Yielding a reputation of fierce and rough passage, Drake’s legendary waters pay a good tribute to the man. Sailor, privateer, pirate, already notable during his lifetime, considered a hero by the English during the Elizabethan Era, fighting the Queen’s enemy vessels over the known seas and seizing their riches. Considered arch-enemy by the Spanish, their views on him were as the most infamous pirate of the 16th Century. A life spent riding the thin line between following the Queen’s orders during war state, but occasionally also targeting enemy ships when there was no war declared, falling into outlaw piracy. His adventures ended by the unexpected enemy of the dysentery disease on the 28th January 1596, at the age of 55. His body was buried at sea in a lead coffin off the coast of Potobello, Panama.
His legacy stands between his doings, legends and myths, which help England to hold a preeminent position on establishing colonies in North America by the early 17th century. They embrace as well rumours about buried treasures, wild encounters with native Americans and his famous circumnavigation of the world, that was accomplished as a byproduct of his pirate activities.
Enduring the gales of the Southernmost Patagonia, he led explorers who in the future would try their luck southwards until eventually reaching Antarctica. Including ourselves, sailing the Bark Europa, we face the cold and unruly waters on the Passage that bears his name.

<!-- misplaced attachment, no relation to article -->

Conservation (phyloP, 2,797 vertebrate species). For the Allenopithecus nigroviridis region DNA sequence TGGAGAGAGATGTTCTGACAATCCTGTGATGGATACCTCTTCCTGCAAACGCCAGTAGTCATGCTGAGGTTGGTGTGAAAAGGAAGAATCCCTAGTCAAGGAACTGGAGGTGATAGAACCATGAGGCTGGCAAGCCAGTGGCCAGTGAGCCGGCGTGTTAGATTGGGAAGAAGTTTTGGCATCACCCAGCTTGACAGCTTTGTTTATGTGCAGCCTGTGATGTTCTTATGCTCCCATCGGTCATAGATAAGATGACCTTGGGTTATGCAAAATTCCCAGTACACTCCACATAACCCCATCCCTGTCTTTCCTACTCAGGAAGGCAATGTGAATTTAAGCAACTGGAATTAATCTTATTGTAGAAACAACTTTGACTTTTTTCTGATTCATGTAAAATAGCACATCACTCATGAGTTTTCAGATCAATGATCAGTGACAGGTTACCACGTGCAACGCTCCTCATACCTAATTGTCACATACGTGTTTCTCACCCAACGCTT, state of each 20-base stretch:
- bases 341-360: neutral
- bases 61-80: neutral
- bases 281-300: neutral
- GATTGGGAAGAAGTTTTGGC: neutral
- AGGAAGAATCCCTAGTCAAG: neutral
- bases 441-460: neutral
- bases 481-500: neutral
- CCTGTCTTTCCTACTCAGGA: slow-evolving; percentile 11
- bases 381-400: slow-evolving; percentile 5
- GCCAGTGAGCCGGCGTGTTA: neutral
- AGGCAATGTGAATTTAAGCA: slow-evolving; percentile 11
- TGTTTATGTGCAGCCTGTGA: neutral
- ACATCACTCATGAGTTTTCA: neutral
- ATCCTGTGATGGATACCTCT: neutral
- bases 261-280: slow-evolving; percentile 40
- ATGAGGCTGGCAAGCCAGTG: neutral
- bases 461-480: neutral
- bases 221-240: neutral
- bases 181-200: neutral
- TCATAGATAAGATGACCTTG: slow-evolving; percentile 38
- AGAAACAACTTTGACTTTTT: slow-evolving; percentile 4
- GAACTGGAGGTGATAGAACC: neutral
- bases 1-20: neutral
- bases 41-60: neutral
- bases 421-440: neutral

Clewing up all the squares and motoring for a while when the wind became more Southerly, soon it veered again to more WSW-ly, blowing at a steadier 25kn. Time for sheeting down the squares again plus adding the Top Gallants, stop the engine and enjoy the opportunity for the great sailing that the Drake Passage offered.
By the end of the day we have sailed approximately half of our way from Southern Patagonia to the Antarctic Peninsula, in a journey where swell, wins and relatively good weather brought us sights of some of the amazing wildlife inhabiting those oceanic latitudes. Now and then some of the great albatrosses show up. Wanderers and Royals elegantly glide along, peering to our almost empty decks, where just the few of us who withstand the seasickness stand their post steering, on lookouts or giving a hand to the permanent crew with some of the sailhandling. White chinned an Giant petrels join them, and down below, riding the cold and rough waters, a few Hourglass dolphins can be seen joining a couple of Orcas.